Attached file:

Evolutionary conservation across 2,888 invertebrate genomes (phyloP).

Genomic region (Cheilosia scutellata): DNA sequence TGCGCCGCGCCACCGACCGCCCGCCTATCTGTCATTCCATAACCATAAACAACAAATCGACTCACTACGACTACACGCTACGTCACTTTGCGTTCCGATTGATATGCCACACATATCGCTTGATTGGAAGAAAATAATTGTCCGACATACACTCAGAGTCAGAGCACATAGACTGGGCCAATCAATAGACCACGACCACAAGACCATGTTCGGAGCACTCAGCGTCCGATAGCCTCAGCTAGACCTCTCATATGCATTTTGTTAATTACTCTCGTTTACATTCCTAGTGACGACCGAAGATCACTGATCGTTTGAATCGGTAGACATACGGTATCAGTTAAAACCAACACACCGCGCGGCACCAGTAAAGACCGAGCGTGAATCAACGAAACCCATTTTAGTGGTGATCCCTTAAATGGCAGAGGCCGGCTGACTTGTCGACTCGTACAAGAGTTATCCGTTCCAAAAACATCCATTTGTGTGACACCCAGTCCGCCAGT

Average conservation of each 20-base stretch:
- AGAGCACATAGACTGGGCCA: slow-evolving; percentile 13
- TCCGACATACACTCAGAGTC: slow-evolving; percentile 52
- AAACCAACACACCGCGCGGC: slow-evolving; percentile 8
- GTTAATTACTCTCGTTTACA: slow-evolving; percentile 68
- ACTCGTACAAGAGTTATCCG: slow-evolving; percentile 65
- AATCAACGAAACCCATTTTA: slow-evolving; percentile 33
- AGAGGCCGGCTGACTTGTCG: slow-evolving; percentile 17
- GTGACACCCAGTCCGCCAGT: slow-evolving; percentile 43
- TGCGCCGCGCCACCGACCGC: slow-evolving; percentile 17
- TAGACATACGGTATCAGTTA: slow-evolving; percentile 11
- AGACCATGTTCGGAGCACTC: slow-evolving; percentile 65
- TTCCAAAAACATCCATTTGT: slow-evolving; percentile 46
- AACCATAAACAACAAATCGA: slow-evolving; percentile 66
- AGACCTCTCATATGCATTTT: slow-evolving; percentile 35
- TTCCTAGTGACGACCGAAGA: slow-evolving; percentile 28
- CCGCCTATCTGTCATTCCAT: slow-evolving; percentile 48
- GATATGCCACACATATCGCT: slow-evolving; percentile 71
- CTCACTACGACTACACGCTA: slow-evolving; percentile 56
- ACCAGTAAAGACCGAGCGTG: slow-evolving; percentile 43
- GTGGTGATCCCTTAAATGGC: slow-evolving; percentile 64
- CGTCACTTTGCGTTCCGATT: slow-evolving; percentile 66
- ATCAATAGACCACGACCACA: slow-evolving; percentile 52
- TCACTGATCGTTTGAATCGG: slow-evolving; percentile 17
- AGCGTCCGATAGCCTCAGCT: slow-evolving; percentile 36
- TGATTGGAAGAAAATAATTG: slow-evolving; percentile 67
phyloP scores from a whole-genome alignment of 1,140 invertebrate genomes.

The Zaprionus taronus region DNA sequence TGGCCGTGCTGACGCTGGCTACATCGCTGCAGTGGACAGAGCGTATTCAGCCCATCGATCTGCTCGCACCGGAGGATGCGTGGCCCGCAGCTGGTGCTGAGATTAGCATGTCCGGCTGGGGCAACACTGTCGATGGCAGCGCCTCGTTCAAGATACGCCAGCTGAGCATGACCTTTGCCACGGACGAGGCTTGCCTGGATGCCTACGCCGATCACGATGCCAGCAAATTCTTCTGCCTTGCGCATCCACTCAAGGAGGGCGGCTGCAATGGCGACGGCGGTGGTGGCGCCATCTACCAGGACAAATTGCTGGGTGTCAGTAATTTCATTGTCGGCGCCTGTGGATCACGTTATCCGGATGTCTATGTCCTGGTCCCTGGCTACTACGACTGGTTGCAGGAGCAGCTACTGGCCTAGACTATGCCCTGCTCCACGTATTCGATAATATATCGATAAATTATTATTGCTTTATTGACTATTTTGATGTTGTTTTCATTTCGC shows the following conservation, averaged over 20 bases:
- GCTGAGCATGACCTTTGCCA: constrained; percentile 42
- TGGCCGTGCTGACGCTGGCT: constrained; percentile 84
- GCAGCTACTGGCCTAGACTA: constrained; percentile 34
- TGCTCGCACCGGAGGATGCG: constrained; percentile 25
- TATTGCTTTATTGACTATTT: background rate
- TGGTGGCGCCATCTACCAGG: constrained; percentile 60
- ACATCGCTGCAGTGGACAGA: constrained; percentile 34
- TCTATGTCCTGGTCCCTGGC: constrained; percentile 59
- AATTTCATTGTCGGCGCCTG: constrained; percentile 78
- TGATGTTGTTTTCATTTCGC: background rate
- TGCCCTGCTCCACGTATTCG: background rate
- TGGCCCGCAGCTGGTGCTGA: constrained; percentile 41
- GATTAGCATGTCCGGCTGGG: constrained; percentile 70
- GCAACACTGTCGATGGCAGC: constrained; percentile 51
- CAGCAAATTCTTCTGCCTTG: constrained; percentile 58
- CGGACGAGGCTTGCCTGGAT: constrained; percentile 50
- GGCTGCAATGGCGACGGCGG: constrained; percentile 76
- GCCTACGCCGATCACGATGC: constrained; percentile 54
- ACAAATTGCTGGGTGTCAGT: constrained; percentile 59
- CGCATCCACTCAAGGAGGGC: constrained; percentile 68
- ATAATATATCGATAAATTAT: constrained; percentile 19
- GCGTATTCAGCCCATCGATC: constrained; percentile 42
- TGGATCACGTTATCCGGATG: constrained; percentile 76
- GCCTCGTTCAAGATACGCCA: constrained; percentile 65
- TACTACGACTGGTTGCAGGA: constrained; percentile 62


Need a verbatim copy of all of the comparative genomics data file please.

Evolutionary conservation across 2,888 invertebrate genomes (phyloP).

Genomic region (Cheilosia scutellata): DNA sequence TGCGCCGCGCCACCGACCGCCCGCCTATCTGTCATTCCATAACCATAAACAACAAATCGACTCACTACGACTACACGCTACGTCACTTTGCGTTCCGATTGATATGCCACACATATCGCTTGATTGGAAGAAAATAATTGTCCGACATACACTCAGAGTCAGAGCACATAGACTGGGCCAATCAATAGACCACGACCACAAGACCATGTTCGGAGCACTCAGCGTCCGATAGCCTCAGCTAGACCTCTCATATGCATTTTGTTAATTACTCTCGTTTACATTCCTAGTGACGACCGAAGATCACTGATCGTTTGAATCGGTAGACATACGGTATCAGTTAAAACCAACACACCGCGCGGCACCAGTAAAGACCGAGCGTGAATCAACGAAACCCATTTTAGTGGTGATCCCTTAAATGGCAGAGGCCGGCTGACTTGTCGACTCGTACAAGAGTTATCCGTTCCAAAAACATCCATTTGTGTGACACCCAGTCCGCCAGT

Average conservation of each 20-base stretch:
- AGAGCACATAGACTGGGCCA: slow-evolving; percentile 13
- TCCGACATACACTCAGAGTC: slow-evolving; percentile 52
- AAACCAACACACCGCGCGGC: slow-evolving; percentile 8
- GTTAATTACTCTCGTTTACA: slow-evolving; percentile 68
- ACTCGTACAAGAGTTATCCG: slow-evolving; percentile 65
- AATCAACGAAACCCATTTTA: slow-evolving; percentile 33
- AGAGGCCGGCTGACTTGTCG: slow-evolving; percentile 17
- GTGACACCCAGTCCGCCAGT: slow-evolving; percentile 43
- TGCGCCGCGCCACCGACCGC: slow-evolving; percentile 17
- TAGACATACGGTATCAGTTA: slow-evolving; percentile 11
- AGACCATGTTCGGAGCACTC: slow-evolving; percentile 65
- TTCCAAAAACATCCATTTGT: slow-evolving; percentile 46
- AACCATAAACAACAAATCGA: slow-evolving; percentile 66
- AGACCTCTCATATGCATTTT: slow-evolving; percentile 35
- TTCCTAGTGACGACCGAAGA: slow-evolving; percentile 28
- CCGCCTATCTGTCATTCCAT: slow-evolving; percentile 48
- GATATGCCACACATATCGCT: slow-evolving; percentile 71
- CTCACTACGACTACACGCTA: slow-evolving; percentile 56
- ACCAGTAAAGACCGAGCGTG: slow-evolving; percentile 43
- GTGGTGATCCCTTAAATGGC: slow-evolving; percentile 64
- CGTCACTTTGCGTTCCGATT: slow-evolving; percentile 66
- ATCAATAGACCACGACCACA: slow-evolving; percentile 52
- TCACTGATCGTTTGAATCGG: slow-evolving; percentile 17
- AGCGTCCGATAGCCTCAGCT: slow-evolving; percentile 36
- TGATTGGAAGAAAATAATTG: slow-evolving; percentile 67
phyloP scores from a whole-genome alignment of 1,140 invertebrate genomes.

The Zaprionus taronus region DNA sequence TGGCCGTGCTGACGCTGGCTACATCGCTGCAGTGGACAGAGCGTATTCAGCCCATCGATCTGCTCGCACCGGAGGATGCGTGGCCCGCAGCTGGTGCTGAGATTAGCATGTCCGGCTGGGGCAACACTGTCGATGGCAGCGCCTCGTTCAAGATACGCCAGCTGAGCATGACCTTTGCCACGGACGAGGCTTGCCTGGATGCCTACGCCGATCACGATGCCAGCAAATTCTTCTGCCTTGCGCATCCACTCAAGGAGGGCGGCTGCAATGGCGACGGCGGTGGTGGCGCCATCTACCAGGACAAATTGCTGGGTGTCAGTAATTTCATTGTCGGCGCCTGTGGATCACGTTATCCGGATGTCTATGTCCTGGTCCCTGGCTACTACGACTGGTTGCAGGAGCAGCTACTGGCCTAGACTATGCCCTGCTCCACGTATTCGATAATATATCGATAAATTATTATTGCTTTATTGACTATTTTGATGTTGTTTTCATTTCGC shows the following conservation, averaged over 20 bases:
- GCTGAGCATGACCTTTGCCA: constrained; percentile 42
- TGGCCGTGCTGACGCTGGCT: constrained; percentile 84
- GCAGCTACTGGCCTAGACTA: constrained; percentile 34
- TGCTCGCACCGGAGGATGCG: constrained; percentile 25
- TATTGCTTTATTGACTATTT: background rate
- TGGTGGCGCCATCTACCAGG: constrained; percentile 60
- ACATCGCTGCAGTGGACAGA: constrained; percentile 34
- TCTATGTCCTGGTCCCTGGC: constrained; percentile 59
- AATTTCATTGTCGGCGCCTG: constrained; percentile 78
- TGATGTTGTTTTCATTTCGC: background rate
- TGCCCTGCTCCACGTATTCG: background rate
- TGGCCCGCAGCTGGTGCTGA: constrained; percentile 41
- GATTAGCATGTCCGGCTGGG: constrained; percentile 70
- GCAACACTGTCGATGGCAGC: constrained; percentile 51
- CAGCAAATTCTTCTGCCTTG: constrained; percentile 58
- CGGACGAGGCTTGCCTGGAT: constrained; percentile 50
- GGCTGCAATGGCGACGGCGG: constrained; percentile 76
- GCCTACGCCGATCACGATGC: constrained; percentile 54
- ACAAATTGCTGGGTGTCAGT: constrained; percentile 59
- CGCATCCACTCAAGGAGGGC: constrained; percentile 68
- ATAATATATCGATAAATTAT: constrained; percentile 19
- GCGTATTCAGCCCATCGATC: constrained; percentile 42
- TGGATCACGTTATCCGGATG: constrained; percentile 76
- GCCTCGTTCAAGATACGCCA: constrained; percentile 65
- TACTACGACTGGTTGCAGGA: constrained; percentile 62